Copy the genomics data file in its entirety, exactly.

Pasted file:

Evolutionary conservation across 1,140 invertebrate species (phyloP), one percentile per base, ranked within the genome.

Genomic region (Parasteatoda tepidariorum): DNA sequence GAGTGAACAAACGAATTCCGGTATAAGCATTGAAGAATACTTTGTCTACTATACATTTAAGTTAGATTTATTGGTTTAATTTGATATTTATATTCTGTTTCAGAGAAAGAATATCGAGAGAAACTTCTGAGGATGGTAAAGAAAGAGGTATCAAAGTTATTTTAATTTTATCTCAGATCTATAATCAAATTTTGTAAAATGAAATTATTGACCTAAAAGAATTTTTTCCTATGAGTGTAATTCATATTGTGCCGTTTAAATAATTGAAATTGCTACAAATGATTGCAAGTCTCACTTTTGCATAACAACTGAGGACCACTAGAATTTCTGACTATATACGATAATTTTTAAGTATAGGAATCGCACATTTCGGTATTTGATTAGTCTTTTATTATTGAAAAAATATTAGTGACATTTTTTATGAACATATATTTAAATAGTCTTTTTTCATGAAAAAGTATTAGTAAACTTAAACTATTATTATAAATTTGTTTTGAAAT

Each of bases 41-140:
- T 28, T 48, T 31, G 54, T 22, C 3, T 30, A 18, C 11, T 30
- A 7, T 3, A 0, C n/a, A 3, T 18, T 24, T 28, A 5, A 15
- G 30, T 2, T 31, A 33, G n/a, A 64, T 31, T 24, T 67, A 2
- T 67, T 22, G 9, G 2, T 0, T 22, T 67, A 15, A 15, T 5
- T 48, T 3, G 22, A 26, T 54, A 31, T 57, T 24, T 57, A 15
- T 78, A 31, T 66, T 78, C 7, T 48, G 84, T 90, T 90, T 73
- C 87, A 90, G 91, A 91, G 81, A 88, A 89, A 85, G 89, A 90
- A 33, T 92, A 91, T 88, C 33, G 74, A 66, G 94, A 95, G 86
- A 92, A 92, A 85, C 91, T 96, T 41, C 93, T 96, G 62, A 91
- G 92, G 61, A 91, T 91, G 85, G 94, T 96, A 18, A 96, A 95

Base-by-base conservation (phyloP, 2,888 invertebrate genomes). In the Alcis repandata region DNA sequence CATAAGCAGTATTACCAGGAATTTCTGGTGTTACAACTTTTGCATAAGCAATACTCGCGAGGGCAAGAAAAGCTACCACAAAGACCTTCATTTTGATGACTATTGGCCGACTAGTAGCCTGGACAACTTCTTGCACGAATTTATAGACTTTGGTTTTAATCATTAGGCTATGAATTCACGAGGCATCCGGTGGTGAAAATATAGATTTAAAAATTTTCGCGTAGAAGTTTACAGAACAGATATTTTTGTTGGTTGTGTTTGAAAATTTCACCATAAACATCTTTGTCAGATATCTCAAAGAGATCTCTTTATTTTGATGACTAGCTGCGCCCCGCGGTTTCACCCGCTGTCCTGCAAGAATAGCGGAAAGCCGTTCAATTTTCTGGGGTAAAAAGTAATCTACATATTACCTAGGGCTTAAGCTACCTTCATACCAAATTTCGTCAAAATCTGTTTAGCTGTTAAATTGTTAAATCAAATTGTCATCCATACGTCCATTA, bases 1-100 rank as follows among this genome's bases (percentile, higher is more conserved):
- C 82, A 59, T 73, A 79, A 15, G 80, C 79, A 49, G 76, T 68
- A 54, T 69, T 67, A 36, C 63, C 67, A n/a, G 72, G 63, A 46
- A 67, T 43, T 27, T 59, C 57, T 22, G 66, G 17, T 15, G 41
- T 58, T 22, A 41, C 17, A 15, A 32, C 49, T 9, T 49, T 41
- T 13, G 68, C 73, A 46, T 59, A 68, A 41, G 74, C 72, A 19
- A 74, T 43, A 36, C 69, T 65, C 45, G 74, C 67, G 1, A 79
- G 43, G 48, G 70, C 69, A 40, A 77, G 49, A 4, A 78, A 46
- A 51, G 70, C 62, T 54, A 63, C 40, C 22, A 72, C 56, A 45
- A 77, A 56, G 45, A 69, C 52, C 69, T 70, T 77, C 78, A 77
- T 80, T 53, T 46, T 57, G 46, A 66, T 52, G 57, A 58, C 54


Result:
Evolutionary conservation across 1,140 invertebrate species (phyloP), one percentile per base, ranked within the genome.

Genomic region (Parasteatoda tepidariorum): DNA sequence GAGTGAACAAACGAATTCCGGTATAAGCATTGAAGAATACTTTGTCTACTATACATTTAAGTTAGATTTATTGGTTTAATTTGATATTTATATTCTGTTTCAGAGAAAGAATATCGAGAGAAACTTCTGAGGATGGTAAAGAAAGAGGTATCAAAGTTATTTTAATTTTATCTCAGATCTATAATCAAATTTTGTAAAATGAAATTATTGACCTAAAAGAATTTTTTCCTATGAGTGTAATTCATATTGTGCCGTTTAAATAATTGAAATTGCTACAAATGATTGCAAGTCTCACTTTTGCATAACAACTGAGGACCACTAGAATTTCTGACTATATACGATAATTTTTAAGTATAGGAATCGCACATTTCGGTATTTGATTAGTCTTTTATTATTGAAAAAATATTAGTGACATTTTTTATGAACATATATTTAAATAGTCTTTTTTCATGAAAAAGTATTAGTAAACTTAAACTATTATTATAAATTTGTTTTGAAAT

Each of bases 41-140:
- T 28, T 48, T 31, G 54, T 22, C 3, T 30, A 18, C 11, T 30
- A 7, T 3, A 0, C n/a, A 3, T 18, T 24, T 28, A 5, A 15
- G 30, T 2, T 31, A 33, G n/a, A 64, T 31, T 24, T 67, A 2
- T 67, T 22, G 9, G 2, T 0, T 22, T 67, A 15, A 15, T 5
- T 48, T 3, G 22, A 26, T 54, A 31, T 57, T 24, T 57, A 15
- T 78, A 31, T 66, T 78, C 7, T 48, G 84, T 90, T 90, T 73
- C 87, A 90, G 91, A 91, G 81, A 88, A 89, A 85, G 89, A 90
- A 33, T 92, A 91, T 88, C 33, G 74, A 66, G 94, A 95, G 86
- A 92, A 92, A 85, C 91, T 96, T 41, C 93, T 96, G 62, A 91
- G 92, G 61, A 91, T 91, G 85, G 94, T 96, A 18, A 96, A 95

Base-by-base conservation (phyloP, 2,888 invertebrate genomes). In the Alcis repandata region DNA sequence CATAAGCAGTATTACCAGGAATTTCTGGTGTTACAACTTTTGCATAAGCAATACTCGCGAGGGCAAGAAAAGCTACCACAAAGACCTTCATTTTGATGACTATTGGCCGACTAGTAGCCTGGACAACTTCTTGCACGAATTTATAGACTTTGGTTTTAATCATTAGGCTATGAATTCACGAGGCATCCGGTGGTGAAAATATAGATTTAAAAATTTTCGCGTAGAAGTTTACAGAACAGATATTTTTGTTGGTTGTGTTTGAAAATTTCACCATAAACATCTTTGTCAGATATCTCAAAGAGATCTCTTTATTTTGATGACTAGCTGCGCCCCGCGGTTTCACCCGCTGTCCTGCAAGAATAGCGGAAAGCCGTTCAATTTTCTGGGGTAAAAAGTAATCTACATATTACCTAGGGCTTAAGCTACCTTCATACCAAATTTCGTCAAAATCTGTTTAGCTGTTAAATTGTTAAATCAAATTGTCATCCATACGTCCATTA, bases 1-100 rank as follows among this genome's bases (percentile, higher is more conserved):
- C 82, A 59, T 73, A 79, A 15, G 80, C 79, A 49, G 76, T 68
- A 54, T 69, T 67, A 36, C 63, C 67, A n/a, G 72, G 63, A 46
- A 67, T 43, T 27, T 59, C 57, T 22, G 66, G 17, T 15, G 41
- T 58, T 22, A 41, C 17, A 15, A 32, C 49, T 9, T 49, T 41
- T 13, G 68, C 73, A 46, T 59, A 68, A 41, G 74, C 72, A 19
- A 74, T 43, A 36, C 69, T 65, C 45, G 74, C 67, G 1, A 79
- G 43, G 48, G 70, C 69, A 40, A 77, G 49, A 4, A 78, A 46
- A 51, G 70, C 62, T 54, A 63, C 40, C 22, A 72, C 56, A 45
- A 77, A 56, G 45, A 69, C 52, C 69, T 70, T 77, C 78, A 77
- T 80, T 53, T 46, T 57, G 46, A 66, T 52, G 57, A 58, C 54